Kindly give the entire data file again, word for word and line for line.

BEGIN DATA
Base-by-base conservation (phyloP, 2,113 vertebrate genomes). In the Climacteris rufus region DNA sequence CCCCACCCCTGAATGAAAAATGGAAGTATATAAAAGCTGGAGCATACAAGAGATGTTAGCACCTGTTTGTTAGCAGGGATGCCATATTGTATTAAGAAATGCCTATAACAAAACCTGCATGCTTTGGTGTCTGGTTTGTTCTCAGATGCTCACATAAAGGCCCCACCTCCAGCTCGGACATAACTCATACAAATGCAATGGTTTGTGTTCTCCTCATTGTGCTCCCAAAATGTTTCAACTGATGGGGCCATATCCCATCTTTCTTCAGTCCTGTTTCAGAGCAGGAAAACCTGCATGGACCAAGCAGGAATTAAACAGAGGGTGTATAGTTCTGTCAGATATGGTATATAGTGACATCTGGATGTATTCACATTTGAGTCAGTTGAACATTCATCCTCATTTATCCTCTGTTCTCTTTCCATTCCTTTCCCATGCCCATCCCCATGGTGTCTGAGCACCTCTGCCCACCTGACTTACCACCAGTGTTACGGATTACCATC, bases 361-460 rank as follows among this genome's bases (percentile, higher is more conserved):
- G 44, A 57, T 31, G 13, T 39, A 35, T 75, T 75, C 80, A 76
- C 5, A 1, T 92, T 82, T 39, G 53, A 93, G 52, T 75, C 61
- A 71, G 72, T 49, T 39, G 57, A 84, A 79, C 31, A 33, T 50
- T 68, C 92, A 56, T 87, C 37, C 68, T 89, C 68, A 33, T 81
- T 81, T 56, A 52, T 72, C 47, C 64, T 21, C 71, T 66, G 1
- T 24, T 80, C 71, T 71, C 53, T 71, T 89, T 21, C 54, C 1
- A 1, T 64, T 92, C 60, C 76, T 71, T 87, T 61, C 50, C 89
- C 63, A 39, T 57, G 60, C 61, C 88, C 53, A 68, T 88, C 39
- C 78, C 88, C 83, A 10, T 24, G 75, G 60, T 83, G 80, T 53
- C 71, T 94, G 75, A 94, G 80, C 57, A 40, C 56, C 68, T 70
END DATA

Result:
Base-by-base conservation (phyloP, 2,113 vertebrate genomes). In the Climacteris rufus region DNA sequence CCCCACCCCTGAATGAAAAATGGAAGTATATAAAAGCTGGAGCATACAAGAGATGTTAGCACCTGTTTGTTAGCAGGGATGCCATATTGTATTAAGAAATGCCTATAACAAAACCTGCATGCTTTGGTGTCTGGTTTGTTCTCAGATGCTCACATAAAGGCCCCACCTCCAGCTCGGACATAACTCATACAAATGCAATGGTTTGTGTTCTCCTCATTGTGCTCCCAAAATGTTTCAACTGATGGGGCCATATCCCATCTTTCTTCAGTCCTGTTTCAGAGCAGGAAAACCTGCATGGACCAAGCAGGAATTAAACAGAGGGTGTATAGTTCTGTCAGATATGGTATATAGTGACATCTGGATGTATTCACATTTGAGTCAGTTGAACATTCATCCTCATTTATCCTCTGTTCTCTTTCCATTCCTTTCCCATGCCCATCCCCATGGTGTCTGAGCACCTCTGCCCACCTGACTTACCACCAGTGTTACGGATTACCATC, bases 361-460 rank as follows among this genome's bases (percentile, higher is more conserved):
- G 44, A 57, T 31, G 13, T 39, A 35, T 75, T 75, C 80, A 76
- C 5, A 1, T 92, T 82, T 39, G 53, A 93, G 52, T 75, C 61
- A 71, G 72, T 49, T 39, G 57, A 84, A 79, C 31, A 33, T 50
- T 68, C 92, A 56, T 87, C 37, C 68, T 89, C 68, A 33, T 81
- T 81, T 56, A 52, T 72, C 47, C 64, T 21, C 71, T 66, G 1
- T 24, T 80, C 71, T 71, C 53, T 71, T 89, T 21, C 54, C 1
- A 1, T 64, T 92, C 60, C 76, T 71, T 87, T 61, C 50, C 89
- C 63, A 39, T 57, G 60, C 61, C 88, C 53, A 68, T 88, C 39
- C 78, C 88, C 83, A 10, T 24, G 75, G 60, T 83, G 80, T 53
- C 71, T 94, G 75, A 94, G 80, C 57, A 40, C 56, C 68, T 70